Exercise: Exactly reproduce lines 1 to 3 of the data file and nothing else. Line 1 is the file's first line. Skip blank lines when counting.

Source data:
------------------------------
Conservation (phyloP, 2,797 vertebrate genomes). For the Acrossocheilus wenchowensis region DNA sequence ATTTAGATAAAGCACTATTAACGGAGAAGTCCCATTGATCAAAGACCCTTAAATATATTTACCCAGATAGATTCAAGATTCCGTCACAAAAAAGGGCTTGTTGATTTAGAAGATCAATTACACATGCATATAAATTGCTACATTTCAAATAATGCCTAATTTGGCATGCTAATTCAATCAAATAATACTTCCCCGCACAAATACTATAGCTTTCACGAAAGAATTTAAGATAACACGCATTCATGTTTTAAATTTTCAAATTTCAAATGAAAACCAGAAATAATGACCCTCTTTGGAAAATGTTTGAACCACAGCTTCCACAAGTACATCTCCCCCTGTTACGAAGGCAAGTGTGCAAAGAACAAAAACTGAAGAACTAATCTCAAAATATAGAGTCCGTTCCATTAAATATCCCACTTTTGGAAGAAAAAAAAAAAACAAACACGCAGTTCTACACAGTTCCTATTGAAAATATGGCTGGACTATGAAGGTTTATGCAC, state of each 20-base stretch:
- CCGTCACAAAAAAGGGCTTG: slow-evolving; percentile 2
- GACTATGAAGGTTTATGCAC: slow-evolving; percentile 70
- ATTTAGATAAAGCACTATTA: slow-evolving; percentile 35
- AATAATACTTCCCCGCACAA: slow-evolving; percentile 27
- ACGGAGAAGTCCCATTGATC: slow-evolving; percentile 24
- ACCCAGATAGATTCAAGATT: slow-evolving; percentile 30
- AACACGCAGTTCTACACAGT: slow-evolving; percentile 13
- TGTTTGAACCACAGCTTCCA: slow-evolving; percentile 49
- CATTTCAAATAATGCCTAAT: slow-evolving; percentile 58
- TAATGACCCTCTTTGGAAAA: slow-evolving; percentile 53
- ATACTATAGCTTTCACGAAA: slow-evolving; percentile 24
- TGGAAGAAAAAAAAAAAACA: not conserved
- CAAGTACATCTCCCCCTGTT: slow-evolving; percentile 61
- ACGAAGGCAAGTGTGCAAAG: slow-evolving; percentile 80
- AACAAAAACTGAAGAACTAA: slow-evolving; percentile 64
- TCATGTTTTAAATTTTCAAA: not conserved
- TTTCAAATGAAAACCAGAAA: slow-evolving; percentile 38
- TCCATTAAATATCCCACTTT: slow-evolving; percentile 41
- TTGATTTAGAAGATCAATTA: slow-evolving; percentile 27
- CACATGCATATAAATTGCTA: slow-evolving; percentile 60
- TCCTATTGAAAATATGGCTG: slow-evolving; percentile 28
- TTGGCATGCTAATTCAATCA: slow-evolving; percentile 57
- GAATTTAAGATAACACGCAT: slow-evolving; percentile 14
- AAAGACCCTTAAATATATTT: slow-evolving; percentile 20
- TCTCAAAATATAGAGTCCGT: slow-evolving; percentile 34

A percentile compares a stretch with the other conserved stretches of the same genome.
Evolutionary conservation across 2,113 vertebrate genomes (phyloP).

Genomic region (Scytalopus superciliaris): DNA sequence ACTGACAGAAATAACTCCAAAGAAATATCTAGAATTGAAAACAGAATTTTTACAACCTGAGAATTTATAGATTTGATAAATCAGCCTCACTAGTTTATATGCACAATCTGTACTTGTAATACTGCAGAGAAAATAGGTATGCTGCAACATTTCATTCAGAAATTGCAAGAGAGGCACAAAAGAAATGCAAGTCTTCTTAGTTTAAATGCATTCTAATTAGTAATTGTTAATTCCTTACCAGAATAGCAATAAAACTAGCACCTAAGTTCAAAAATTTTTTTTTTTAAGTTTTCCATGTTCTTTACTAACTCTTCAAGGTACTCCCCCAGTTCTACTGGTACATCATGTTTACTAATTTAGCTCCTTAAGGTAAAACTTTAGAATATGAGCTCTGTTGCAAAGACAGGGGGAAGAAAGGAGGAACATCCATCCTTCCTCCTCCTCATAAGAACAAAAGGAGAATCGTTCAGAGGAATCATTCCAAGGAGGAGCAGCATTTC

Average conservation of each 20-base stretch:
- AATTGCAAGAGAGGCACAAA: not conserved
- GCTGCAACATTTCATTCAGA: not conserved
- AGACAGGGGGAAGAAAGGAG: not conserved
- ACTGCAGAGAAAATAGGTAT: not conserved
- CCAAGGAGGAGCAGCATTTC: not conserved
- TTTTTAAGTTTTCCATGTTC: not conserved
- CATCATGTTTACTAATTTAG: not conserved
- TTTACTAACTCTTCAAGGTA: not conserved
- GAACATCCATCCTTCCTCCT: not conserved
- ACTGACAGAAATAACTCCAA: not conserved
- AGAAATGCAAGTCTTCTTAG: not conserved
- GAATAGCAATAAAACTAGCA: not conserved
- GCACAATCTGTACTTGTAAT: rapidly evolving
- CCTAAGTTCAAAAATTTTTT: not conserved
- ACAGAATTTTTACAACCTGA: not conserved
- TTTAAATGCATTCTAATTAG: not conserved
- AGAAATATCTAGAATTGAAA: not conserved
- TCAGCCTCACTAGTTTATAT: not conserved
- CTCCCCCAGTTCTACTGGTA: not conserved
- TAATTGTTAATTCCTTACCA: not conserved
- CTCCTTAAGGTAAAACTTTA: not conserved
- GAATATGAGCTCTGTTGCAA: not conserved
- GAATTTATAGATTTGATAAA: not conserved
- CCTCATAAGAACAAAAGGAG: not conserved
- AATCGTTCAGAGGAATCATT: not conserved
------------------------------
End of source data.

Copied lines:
Conservation (phyloP, 2,797 vertebrate genomes). For the Acrossocheilus wenchowensis region DNA sequence ATTTAGATAAAGCACTATTAACGGAGAAGTCCCATTGATCAAAGACCCTTAAATATATTTACCCAGATAGATTCAAGATTCCGTCACAAAAAAGGGCTTGTTGATTTAGAAGATCAATTACACATGCATATAAATTGCTACATTTCAAATAATGCCTAATTTGGCATGCTAATTCAATCAAATAATACTTCCCCGCACAAATACTATAGCTTTCACGAAAGAATTTAAGATAACACGCATTCATGTTTTAAATTTTCAAATTTCAAATGAAAACCAGAAATAATGACCCTCTTTGGAAAATGTTTGAACCACAGCTTCCACAAGTACATCTCCCCCTGTTACGAAGGCAAGTGTGCAAAGAACAAAAACTGAAGAACTAATCTCAAAATATAGAGTCCGTTCCATTAAATATCCCACTTTTGGAAGAAAAAAAAAAAACAAACACGCAGTTCTACACAGTTCCTATTGAAAATATGGCTGGACTATGAAGGTTTATGCAC, state of each 20-base stretch:
- CCGTCACAAAAAAGGGCTTG: slow-evolving; percentile 2
- GACTATGAAGGTTTATGCAC: slow-evolving; percentile 70